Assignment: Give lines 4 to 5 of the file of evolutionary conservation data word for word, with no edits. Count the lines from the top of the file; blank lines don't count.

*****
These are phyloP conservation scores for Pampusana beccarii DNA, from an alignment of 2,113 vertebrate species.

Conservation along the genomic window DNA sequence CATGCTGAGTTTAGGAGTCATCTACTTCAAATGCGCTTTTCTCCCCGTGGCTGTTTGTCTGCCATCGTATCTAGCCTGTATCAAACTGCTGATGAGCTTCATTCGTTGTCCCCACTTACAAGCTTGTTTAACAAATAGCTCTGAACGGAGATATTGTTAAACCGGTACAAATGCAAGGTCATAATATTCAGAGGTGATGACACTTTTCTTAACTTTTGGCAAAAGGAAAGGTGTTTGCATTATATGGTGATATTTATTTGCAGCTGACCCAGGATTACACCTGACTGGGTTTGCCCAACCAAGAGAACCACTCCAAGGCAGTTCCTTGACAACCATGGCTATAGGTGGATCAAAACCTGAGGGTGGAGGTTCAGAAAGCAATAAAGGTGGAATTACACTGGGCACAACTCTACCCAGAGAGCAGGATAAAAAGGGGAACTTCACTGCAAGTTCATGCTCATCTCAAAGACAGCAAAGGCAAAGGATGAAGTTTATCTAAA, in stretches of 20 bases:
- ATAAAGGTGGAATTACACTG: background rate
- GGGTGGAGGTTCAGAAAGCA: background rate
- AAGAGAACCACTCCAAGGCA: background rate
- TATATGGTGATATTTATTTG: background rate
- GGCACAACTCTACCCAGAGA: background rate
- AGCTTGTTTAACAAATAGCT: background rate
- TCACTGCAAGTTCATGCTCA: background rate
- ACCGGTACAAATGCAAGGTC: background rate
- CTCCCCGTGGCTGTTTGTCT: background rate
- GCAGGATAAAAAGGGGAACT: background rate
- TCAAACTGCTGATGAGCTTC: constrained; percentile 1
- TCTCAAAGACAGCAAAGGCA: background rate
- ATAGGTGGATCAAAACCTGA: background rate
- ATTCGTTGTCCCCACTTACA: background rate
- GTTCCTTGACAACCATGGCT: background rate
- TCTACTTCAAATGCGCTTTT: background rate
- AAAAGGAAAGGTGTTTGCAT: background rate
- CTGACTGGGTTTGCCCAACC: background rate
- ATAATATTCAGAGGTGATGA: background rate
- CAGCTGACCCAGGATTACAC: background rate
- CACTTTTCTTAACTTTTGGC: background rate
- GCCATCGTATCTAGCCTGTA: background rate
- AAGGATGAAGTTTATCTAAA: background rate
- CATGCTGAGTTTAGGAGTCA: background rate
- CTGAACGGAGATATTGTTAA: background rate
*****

- GGGTGGAGGTTCAGAAAGCA: background rate
- AAGAGAACCACTCCAAGGCA: background rate